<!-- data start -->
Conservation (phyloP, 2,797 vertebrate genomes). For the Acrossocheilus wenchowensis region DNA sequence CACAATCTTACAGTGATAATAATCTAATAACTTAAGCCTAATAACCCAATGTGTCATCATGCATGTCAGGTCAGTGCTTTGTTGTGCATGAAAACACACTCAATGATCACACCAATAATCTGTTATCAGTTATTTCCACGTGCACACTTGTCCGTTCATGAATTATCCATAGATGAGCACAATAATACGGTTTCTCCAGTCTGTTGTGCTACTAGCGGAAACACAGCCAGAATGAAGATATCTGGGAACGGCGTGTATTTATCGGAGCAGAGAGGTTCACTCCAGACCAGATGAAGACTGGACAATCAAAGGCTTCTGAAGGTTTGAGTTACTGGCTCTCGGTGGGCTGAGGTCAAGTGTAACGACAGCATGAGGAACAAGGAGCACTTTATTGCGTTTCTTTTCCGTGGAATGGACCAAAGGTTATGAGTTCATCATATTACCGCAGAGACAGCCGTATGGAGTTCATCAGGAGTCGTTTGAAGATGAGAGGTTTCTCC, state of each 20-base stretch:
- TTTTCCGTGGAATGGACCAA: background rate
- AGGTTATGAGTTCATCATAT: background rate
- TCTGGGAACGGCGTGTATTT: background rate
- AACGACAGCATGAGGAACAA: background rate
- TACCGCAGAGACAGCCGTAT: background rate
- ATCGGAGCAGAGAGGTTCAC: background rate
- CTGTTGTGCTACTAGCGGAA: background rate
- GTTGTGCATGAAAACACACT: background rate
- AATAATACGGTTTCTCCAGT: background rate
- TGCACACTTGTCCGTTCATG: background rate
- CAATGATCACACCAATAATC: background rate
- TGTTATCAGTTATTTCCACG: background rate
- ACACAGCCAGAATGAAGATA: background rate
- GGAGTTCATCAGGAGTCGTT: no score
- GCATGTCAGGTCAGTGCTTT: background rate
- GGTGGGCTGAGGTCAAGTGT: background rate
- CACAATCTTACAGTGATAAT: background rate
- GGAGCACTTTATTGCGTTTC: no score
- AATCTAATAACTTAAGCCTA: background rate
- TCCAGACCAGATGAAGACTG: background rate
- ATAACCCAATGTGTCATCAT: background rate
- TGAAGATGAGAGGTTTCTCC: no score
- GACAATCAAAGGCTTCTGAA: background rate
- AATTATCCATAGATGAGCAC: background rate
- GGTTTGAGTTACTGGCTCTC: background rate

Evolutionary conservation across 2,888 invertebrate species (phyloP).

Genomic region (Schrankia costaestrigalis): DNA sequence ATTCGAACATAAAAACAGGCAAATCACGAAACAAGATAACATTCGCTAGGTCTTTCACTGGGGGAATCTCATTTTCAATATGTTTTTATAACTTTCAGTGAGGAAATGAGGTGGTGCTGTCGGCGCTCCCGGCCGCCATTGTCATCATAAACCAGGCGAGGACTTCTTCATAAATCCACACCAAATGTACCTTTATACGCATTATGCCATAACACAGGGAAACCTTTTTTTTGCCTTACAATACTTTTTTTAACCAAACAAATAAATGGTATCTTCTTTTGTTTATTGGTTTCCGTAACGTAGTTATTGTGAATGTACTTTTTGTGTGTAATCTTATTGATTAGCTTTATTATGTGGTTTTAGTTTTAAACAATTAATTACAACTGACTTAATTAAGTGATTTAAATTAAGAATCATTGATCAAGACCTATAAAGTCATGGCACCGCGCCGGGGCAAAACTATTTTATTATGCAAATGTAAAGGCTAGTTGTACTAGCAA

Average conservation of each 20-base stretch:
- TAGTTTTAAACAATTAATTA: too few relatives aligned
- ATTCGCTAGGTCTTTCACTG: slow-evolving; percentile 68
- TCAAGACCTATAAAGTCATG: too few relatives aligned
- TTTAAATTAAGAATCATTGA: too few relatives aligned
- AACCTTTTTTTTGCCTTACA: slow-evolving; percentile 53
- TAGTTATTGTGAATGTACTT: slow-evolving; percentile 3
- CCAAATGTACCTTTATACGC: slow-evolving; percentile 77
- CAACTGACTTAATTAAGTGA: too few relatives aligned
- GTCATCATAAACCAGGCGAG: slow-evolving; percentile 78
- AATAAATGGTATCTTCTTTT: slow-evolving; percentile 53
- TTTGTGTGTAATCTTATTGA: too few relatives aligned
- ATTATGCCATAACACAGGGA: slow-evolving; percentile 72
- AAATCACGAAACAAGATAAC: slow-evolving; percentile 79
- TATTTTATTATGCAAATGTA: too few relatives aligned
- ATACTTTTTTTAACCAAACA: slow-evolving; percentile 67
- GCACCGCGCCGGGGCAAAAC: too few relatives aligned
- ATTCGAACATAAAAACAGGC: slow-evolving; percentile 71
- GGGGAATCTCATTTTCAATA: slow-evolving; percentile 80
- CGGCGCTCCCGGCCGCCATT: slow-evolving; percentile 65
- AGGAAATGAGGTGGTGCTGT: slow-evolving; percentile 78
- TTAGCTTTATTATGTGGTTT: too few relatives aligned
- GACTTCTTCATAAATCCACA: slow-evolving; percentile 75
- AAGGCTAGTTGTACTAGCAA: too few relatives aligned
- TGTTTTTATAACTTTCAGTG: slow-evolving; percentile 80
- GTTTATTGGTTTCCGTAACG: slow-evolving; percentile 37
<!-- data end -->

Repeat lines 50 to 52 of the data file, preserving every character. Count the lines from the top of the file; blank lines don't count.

- TTAGCTTTATTATGTGGTTT: too few relatives aligned
- GACTTCTTCATAAATCCACA: slow-evolving; percentile 75
- AAGGCTAGTTGTACTAGCAA: too few relatives aligned